Novel machine-learning algorithm creates atlas of cancer with potential as universal diagnostic platform

In the first broad comparison of paediatric and adult cancer, researchers at The Hospital for Sick Children (SickKids) have analyzed 13,000 individual cancers and built an ‘atlas’ of paediatric cancer using a novel machine-learning algorithm.

The diagnosis of cancer is, for an estimated 18.1 million people worldwide per year, mostly reliant on the microscopic examination and detection of specific proteins. The accuracy of these methods is variable, and improvements are not easily shared between institutes. This is especially true for paediatric cancer, which is the most frequent cause of death-by-disease in children past infancy in the developed world.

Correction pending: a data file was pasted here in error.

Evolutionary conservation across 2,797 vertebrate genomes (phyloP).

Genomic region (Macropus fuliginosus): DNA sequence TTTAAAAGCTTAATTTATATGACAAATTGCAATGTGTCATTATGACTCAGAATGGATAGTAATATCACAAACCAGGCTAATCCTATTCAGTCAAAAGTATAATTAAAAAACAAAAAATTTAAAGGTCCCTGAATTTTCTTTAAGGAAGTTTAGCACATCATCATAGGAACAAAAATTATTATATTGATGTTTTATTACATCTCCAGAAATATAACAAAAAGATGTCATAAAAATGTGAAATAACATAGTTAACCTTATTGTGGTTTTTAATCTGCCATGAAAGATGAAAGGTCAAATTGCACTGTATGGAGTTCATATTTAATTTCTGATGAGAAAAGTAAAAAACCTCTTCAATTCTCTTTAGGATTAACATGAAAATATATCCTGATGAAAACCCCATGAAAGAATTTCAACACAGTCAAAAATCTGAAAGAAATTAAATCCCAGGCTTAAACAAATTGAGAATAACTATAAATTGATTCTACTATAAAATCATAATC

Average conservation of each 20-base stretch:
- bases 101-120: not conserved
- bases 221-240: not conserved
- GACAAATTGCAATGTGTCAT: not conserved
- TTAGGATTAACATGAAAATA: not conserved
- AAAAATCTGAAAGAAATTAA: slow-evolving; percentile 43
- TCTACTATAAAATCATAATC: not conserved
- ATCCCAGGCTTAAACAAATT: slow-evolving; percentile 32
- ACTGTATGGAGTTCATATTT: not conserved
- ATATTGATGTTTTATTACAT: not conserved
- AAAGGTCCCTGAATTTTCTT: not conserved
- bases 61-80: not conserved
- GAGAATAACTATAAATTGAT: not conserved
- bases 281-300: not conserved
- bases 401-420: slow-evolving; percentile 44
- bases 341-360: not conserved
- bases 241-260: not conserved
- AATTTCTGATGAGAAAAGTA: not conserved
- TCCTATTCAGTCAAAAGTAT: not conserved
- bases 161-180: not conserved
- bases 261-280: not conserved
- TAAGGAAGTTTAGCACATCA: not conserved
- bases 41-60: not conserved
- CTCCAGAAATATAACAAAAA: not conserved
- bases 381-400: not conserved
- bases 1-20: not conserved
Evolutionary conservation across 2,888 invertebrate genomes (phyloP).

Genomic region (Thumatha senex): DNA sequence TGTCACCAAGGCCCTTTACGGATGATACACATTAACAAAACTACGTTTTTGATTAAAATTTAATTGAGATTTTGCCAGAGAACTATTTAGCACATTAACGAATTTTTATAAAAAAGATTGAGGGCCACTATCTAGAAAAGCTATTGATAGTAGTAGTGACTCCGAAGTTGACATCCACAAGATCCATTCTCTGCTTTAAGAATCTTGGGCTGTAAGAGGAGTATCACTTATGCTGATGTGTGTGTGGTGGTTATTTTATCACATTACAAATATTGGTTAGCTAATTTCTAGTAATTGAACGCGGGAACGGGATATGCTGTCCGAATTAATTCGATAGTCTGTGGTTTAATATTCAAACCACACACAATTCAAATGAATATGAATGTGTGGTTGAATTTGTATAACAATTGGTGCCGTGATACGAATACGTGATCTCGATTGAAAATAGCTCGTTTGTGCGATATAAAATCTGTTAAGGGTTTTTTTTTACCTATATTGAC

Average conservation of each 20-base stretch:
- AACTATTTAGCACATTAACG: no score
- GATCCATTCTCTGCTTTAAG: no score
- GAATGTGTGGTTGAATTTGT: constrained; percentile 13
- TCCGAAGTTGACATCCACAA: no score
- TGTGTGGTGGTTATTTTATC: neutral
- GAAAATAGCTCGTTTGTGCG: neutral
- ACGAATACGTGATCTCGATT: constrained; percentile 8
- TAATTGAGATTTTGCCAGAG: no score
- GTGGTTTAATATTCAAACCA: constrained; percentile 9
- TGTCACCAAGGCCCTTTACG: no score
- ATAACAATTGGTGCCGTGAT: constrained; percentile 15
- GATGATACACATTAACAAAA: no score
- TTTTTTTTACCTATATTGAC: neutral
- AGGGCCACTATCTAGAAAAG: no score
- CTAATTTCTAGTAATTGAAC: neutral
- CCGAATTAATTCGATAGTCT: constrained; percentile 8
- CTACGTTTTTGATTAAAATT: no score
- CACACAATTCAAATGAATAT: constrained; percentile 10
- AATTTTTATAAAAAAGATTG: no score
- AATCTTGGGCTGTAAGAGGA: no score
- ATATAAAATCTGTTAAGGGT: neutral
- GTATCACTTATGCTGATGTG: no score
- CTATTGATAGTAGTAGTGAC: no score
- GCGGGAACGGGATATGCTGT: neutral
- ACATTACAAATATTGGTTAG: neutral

“As the burden of cancer increases worldwide, the complexity of cancer diagnostics is expected to grow unless new methods are developed,” explains Dr. Adam Shlien, a Senior Scientist in the Genetics & Genome Biology program whose team developed this algorithm. “Our platform can be used at any hospital to increase the speed and accuracy of diagnosing cancer, even for rare types.”

Described in a new study published in Nature Medicinethis machine-learning algorithm classifies every known major type of childhood cancer and can refine, or match, a given cancer diagnosis for 85 per cent of paediatric cancer patients.

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